What does ‘Play that Funky Music, White Boy’ have to do with being on the boat? The answer, of course, is absolutely nothing. Unless you are anchored off of Vashon Island near Quartermaster Harbor. Then, apparently, it has everything to do with it. But I’m giving away the punch line too soon. Let’s start with yesterday.
When I refer to ‘yesterday’, I refer to a period of time that does not exist for me; a time so black that I simply remember nothing of it. Why? Because I was sleeping the entire day, sick with some kind of weird virus that hit hard and furious and then left quietly during the night. Nice of it to do this on my day off. It attacked with a splitting headache, nausea, and sensory overload just from opening my eyes. The works. I missed a day with my mother and sister, and I missed stocking the boat for a weekend on the water. (A much needed weekend, I might add.) Sometime during this alleged ‘time’, if it really DID exist, Mike came in to hold a mirror in front of my mouth to make sure I was breathing, or so I am told. I have my doubts. I mean anyone can say anything about a time that didn’t exist. Had anyone clapped with one hand, I surely would have missed it. I was sure our weekend on the boat was history.
So this morning when I awoke with only residual soreness from being in bed for 24 hours, it was clear to me that the weekend plans were still a ‘go’. We would simply find someplace quiet to anchor that was close to home rather than several hours away. Mike wanted to get some things done around the house before leaving, and some friends were dropping by to take some of our cast offs to their lovely daughter who is setting up her own apartment in Seattle, close to Claire! Gone from our life and on to their next life are a cool antique-ish buffet that I bought about 20 years ago at Goodwill, a ‘collectible’ old suitcase that will make an awesome coffee table, a funky orange lamp, and a beautiful little settee for which we have no place. We are making progress!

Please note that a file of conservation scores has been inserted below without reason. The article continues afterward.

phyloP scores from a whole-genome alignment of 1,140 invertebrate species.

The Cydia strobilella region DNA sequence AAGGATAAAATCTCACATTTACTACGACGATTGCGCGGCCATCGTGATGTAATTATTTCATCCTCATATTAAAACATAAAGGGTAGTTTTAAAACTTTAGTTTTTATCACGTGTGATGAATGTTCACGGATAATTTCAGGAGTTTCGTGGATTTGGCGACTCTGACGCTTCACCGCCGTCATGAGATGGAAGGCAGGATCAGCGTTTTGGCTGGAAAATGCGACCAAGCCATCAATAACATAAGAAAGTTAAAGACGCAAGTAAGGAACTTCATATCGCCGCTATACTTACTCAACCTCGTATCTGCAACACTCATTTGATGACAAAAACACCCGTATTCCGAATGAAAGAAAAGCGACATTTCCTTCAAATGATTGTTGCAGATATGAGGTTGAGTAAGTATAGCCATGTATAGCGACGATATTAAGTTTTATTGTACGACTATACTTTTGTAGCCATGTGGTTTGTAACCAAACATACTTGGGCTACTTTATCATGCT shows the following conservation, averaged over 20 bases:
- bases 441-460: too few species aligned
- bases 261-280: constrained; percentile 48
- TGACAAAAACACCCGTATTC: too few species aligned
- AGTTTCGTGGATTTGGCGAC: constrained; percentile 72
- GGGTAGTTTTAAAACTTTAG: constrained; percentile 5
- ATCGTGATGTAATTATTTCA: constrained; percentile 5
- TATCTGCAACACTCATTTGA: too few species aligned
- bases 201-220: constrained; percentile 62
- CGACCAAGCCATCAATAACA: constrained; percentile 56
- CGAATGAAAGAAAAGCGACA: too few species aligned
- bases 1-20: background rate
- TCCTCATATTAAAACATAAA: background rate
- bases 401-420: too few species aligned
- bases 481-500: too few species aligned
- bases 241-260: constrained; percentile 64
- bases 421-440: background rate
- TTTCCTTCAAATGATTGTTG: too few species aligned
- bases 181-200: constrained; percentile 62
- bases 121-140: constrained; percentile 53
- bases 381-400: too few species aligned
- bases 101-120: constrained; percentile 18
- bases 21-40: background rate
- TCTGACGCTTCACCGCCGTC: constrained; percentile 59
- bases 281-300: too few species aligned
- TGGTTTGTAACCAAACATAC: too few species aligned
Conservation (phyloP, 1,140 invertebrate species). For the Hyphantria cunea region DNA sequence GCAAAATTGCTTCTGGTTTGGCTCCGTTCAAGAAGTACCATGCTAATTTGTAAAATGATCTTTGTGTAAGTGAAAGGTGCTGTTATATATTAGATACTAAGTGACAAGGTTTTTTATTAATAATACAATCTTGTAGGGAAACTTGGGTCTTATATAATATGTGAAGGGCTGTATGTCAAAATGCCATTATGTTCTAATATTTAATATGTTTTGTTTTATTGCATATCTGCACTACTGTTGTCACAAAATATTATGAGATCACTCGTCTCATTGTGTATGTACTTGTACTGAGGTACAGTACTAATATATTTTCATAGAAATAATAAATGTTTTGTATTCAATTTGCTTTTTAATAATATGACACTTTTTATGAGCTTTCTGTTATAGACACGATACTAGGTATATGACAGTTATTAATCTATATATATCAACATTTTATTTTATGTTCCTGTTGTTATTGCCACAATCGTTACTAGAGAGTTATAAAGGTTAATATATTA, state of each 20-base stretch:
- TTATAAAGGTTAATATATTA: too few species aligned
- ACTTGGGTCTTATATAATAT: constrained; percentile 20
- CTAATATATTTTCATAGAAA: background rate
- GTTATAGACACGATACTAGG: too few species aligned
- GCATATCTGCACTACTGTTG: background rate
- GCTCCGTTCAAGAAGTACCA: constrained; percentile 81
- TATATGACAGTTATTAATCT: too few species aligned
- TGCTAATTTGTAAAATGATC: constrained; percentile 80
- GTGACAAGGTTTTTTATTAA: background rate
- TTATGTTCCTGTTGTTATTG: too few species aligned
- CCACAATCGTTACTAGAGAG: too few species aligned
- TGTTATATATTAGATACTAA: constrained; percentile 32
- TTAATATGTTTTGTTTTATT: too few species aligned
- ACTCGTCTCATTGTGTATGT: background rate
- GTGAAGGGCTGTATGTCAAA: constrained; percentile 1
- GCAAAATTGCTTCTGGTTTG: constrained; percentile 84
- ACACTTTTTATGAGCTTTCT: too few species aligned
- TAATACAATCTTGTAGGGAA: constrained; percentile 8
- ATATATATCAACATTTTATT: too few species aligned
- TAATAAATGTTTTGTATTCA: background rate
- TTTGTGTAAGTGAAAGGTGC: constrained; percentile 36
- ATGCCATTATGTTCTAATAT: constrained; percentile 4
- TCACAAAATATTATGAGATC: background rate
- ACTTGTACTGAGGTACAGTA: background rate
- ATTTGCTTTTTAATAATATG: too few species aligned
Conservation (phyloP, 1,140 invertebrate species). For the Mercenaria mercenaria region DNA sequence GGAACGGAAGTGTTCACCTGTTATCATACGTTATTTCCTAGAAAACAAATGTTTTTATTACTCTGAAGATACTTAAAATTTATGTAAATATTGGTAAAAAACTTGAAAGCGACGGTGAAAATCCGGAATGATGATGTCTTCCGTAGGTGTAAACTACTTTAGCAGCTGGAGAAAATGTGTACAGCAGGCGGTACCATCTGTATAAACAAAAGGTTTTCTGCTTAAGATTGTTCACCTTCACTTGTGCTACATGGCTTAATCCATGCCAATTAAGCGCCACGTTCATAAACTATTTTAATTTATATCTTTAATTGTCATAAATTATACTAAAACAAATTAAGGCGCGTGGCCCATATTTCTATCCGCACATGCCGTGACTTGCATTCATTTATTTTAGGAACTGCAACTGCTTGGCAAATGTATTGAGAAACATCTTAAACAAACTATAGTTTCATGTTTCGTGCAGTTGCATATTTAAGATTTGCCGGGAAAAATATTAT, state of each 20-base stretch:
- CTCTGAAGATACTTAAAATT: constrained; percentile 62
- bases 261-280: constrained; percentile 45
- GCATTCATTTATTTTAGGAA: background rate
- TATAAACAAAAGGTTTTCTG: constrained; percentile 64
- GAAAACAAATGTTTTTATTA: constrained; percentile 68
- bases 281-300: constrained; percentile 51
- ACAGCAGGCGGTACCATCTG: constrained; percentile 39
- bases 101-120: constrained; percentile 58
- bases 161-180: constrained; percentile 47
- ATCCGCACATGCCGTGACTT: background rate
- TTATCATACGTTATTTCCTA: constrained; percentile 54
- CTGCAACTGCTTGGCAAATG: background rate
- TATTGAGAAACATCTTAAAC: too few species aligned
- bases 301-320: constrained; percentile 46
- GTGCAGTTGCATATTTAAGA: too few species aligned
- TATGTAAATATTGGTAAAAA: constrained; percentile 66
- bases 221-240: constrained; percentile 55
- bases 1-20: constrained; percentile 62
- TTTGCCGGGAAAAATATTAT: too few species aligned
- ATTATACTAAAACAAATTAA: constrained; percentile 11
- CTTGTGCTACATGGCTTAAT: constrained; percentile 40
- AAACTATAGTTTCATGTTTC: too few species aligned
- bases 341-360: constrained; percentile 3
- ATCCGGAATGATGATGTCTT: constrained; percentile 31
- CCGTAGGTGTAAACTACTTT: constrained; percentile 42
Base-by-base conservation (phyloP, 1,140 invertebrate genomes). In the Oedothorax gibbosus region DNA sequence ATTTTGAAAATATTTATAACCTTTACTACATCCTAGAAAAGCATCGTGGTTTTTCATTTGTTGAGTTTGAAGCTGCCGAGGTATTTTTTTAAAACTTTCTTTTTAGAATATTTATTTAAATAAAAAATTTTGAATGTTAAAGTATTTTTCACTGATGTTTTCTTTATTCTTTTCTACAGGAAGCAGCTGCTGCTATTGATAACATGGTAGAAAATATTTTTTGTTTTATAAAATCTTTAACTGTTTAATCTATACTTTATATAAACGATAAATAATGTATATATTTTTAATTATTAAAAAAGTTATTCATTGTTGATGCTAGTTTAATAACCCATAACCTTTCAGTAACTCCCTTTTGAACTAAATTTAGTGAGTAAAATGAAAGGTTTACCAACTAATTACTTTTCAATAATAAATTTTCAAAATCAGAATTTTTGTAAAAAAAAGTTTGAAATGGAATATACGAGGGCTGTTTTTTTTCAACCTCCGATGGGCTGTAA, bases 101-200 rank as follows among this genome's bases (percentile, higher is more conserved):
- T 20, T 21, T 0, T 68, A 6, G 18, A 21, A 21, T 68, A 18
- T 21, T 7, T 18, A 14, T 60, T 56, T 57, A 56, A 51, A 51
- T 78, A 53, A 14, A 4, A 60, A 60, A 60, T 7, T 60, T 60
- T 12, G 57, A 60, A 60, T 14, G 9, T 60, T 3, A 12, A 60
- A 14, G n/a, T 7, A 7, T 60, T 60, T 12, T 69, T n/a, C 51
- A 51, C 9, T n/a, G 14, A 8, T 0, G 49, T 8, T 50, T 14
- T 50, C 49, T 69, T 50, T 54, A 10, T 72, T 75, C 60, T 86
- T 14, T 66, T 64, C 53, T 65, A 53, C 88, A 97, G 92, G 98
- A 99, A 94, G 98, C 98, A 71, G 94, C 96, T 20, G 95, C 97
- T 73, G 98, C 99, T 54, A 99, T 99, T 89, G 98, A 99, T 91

After loading the truck we began looking through the pile of stuff awaiting it’s turn for the trip to Goodwill. We were able to say bye bye to a leather bomber jacket with a Boeing label and my friend Lynn tried to convince me that I should keep my wedding dress, a vintage Gunne Sax circa 1982. She invoked the possibility of grandchildren (they’ll probably be boys anyhow) who might want to play dressup with it but I did not waver. The poor dress has had its day in the sun and has languished in the closet ever since with no one to love it, carried from house to house out of a sense of duty. I’ll never wear it again. The sleeves are too small. I was unable to interest Glenn in the new gate hardware or the garden fogger, or the two volume Oxford English Dictionary, but, after all, his truck was full so no regrets there.